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  • 1
    Language: English
    In: Journal of Soils and Sediments, 2013, Vol.13(3), pp.606-615
    Description: Byline: Horst Schonsky (1), Andre Peters (1), Friederike Lang (2), Stefan Abel (1), Beate Mekiffer (3), Gerd Wessolek (1) Keywords: Column experiment; Construction rubble; Numerical modeling; Sulfate; Urban soil Abstract: Purpose In Berlin and many other cities, technogenic soil substrates from World War II and building and construction debris, in general, play an important role for soil formation and solute transport in the vadose zone. The largest debris landfill in Berlin is the Teufelsberg. Sulfate release from the landfill poses threats to groundwater quality. The scope of this study is to determine and model the processes controlling sulfate release from soils containing construction rubble. Materials and methods Column leaching experiments were conducted to analyze sulfate mobilization from Teufelsberg topsoil material. Flow interruptions of 1 and 7 days were applied. Sulfate release was modeled using a geochemical simulation tool (HP1). The model considered water flux, solute transport, and precipitation/dissolution with first-order kinetics. Results and discussion Sulfate release increased after flow interruptions, although bromide breakthrough indicated physical equilibrium of transport processes. Hence, kinetically limited solution/dissolution of sulfate is assumed. The model was applicable for qualitative description of our experimental results. The estimated equilibrium concentrations of sulfate were one to two orders of magnitude smaller than expected according to the equilibrium constant of gypsum. Conclusions It is assumed that the mobilization and transport of sulfate from debris soil material can be described by an effective model. If sulfate release and transport from soils containing debris is modeled using literature values of thermodynamic constants for gypsum, sulfate concentrations will be overestimated by one to two orders of magnitude. Author Affiliation: (1) Fachgebiet Standortkunde und Bodenschutz, Technische Universitat Berlin, Ernst Reuter Platz 1, 10587, Berlin, Germany (2) Institut fur Bodenkunde und Waldernahrungslehre, Albert Ludwig Universitat Freiburg, Bertoldstr. 17, 79085, Freiburg i.Br., Germany (3) WISTA-MANAGEMENT GMBH, Rudower Chaussee 17, 12489, Berlin, Germany Article History: Registration Date: 01/10/2012 Received Date: 12/12/2011 Accepted Date: 01/10/2012 Online Date: 19/10/2012 Article note: Responsible editor: Jean Louis Morel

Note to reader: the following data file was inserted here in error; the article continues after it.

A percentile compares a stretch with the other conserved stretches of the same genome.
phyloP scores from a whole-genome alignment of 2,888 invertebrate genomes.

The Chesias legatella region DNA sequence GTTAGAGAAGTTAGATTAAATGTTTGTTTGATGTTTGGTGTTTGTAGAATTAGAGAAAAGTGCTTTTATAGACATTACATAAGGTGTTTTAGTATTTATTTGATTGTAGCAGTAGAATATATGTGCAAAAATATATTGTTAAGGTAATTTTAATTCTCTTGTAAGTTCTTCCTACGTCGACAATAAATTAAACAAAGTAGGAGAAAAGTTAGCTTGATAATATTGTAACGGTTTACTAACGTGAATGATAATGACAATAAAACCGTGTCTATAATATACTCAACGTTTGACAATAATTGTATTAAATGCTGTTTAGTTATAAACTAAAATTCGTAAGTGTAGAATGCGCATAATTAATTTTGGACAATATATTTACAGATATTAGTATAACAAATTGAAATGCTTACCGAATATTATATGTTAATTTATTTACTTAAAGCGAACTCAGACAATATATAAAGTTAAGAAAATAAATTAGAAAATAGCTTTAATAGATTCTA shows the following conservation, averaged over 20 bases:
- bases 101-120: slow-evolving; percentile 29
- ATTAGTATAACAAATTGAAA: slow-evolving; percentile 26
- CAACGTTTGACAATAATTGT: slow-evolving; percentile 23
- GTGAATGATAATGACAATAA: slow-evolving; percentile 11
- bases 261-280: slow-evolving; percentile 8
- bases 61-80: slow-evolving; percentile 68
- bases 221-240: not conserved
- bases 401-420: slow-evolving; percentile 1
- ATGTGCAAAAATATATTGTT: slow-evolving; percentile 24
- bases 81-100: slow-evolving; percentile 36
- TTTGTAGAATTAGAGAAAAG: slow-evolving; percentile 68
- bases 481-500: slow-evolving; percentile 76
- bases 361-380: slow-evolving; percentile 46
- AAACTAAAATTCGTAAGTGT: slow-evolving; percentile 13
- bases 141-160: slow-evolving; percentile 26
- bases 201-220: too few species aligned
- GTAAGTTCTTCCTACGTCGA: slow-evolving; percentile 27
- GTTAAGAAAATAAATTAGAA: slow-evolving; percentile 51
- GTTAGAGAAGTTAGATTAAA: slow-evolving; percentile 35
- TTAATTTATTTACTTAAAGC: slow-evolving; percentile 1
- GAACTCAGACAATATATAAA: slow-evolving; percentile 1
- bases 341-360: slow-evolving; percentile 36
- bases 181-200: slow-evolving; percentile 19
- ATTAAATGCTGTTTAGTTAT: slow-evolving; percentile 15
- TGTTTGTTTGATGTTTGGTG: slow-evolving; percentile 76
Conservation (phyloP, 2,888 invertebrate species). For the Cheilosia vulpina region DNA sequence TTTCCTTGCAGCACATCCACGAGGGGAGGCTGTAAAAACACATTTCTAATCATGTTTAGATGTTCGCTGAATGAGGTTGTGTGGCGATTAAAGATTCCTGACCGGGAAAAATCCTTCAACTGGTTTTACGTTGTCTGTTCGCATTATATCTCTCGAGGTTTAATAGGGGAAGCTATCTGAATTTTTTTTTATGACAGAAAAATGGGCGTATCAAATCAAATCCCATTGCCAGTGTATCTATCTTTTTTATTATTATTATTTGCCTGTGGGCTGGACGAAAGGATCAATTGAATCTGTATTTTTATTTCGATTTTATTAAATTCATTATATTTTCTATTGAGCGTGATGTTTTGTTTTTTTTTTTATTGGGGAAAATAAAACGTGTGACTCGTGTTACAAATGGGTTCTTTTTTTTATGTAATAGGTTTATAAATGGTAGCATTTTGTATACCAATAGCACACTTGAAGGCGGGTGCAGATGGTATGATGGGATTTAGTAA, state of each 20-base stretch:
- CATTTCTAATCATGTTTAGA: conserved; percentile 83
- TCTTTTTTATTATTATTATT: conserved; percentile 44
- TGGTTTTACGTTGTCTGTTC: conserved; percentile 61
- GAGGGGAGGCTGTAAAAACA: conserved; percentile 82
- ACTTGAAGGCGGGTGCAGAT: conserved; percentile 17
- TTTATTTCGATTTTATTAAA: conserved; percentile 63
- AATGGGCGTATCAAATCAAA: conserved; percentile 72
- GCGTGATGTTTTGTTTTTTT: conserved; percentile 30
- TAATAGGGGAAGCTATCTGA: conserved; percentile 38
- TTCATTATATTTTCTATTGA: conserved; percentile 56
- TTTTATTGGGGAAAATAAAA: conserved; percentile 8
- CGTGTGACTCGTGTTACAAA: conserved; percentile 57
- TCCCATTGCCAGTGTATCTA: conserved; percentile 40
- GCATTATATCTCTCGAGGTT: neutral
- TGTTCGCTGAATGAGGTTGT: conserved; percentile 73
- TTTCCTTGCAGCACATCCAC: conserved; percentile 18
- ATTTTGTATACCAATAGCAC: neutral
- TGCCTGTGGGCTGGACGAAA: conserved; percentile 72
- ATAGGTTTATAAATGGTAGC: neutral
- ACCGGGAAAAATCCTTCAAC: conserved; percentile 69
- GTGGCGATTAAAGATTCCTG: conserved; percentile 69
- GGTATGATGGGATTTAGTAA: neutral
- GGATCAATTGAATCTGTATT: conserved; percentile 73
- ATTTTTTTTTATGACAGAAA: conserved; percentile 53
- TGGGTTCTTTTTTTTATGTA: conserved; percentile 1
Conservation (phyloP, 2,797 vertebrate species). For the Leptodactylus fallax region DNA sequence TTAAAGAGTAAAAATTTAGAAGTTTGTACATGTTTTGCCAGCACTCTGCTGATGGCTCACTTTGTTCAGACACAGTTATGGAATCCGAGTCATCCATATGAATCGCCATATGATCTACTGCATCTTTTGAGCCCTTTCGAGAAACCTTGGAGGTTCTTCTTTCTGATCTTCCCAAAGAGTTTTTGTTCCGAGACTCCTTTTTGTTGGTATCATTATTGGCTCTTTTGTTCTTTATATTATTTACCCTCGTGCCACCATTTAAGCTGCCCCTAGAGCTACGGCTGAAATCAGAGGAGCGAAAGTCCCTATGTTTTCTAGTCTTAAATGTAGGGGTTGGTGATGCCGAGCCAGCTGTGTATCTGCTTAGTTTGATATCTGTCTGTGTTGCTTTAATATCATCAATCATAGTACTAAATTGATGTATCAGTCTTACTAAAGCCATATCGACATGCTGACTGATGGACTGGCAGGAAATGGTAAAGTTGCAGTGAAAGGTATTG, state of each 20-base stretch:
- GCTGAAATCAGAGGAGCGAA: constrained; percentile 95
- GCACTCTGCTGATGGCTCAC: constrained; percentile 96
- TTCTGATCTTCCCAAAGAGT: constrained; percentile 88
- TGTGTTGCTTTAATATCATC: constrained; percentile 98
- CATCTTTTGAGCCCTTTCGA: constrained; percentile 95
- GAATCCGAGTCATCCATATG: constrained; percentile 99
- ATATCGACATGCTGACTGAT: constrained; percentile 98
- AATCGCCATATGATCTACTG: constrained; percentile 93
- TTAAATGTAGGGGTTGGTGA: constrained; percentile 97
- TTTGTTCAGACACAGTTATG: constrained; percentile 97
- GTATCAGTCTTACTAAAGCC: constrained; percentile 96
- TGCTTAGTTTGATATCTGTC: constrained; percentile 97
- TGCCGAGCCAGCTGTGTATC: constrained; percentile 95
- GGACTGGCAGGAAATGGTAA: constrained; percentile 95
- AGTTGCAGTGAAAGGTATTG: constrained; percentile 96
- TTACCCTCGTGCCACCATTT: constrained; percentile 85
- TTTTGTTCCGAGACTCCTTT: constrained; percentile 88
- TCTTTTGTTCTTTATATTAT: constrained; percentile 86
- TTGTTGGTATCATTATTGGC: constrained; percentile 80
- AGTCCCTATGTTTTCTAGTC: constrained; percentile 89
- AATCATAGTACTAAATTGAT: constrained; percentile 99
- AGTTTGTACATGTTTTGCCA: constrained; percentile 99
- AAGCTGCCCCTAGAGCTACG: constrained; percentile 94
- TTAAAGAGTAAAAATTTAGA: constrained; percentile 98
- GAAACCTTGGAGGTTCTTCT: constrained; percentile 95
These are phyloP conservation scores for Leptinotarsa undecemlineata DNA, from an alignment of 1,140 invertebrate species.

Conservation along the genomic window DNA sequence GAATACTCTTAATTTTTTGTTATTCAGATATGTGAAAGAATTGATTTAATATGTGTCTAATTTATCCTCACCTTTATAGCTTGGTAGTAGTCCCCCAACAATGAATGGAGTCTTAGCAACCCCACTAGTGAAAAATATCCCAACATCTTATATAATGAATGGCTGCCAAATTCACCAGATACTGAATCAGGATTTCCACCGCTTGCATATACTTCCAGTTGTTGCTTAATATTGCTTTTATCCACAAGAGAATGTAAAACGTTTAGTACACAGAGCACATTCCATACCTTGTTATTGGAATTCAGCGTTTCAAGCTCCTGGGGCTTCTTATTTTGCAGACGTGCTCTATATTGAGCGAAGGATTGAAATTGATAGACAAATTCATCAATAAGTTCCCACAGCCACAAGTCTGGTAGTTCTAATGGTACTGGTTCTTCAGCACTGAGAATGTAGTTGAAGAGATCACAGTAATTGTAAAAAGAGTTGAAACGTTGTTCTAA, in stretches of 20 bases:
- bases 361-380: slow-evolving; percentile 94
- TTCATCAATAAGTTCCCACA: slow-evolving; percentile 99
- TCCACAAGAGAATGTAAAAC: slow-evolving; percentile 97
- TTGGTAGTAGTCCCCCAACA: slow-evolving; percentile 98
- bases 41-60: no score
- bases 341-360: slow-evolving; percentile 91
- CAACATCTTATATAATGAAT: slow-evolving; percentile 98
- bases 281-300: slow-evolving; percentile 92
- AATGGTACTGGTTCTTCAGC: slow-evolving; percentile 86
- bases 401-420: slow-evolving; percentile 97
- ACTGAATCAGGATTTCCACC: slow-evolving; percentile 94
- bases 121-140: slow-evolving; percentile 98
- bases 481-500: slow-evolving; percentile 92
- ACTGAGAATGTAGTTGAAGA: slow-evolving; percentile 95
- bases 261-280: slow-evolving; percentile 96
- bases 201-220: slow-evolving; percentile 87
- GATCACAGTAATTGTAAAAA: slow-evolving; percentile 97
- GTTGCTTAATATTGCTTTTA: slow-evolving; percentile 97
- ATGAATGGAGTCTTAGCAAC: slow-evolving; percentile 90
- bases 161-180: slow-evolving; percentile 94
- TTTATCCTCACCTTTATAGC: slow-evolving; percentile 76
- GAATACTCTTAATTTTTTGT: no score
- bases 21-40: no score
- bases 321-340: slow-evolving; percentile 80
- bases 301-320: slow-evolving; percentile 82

Keywords: Column experiment ; Construction rubble ; Numerical modeling ; Sulfate ; Urban soil
    ISSN: 1439-0108
    E-ISSN: 1614-7480
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  • 2
    Language: English
    In: Journal of Soils and Sediments, 2015, Vol.15(1), pp.1-12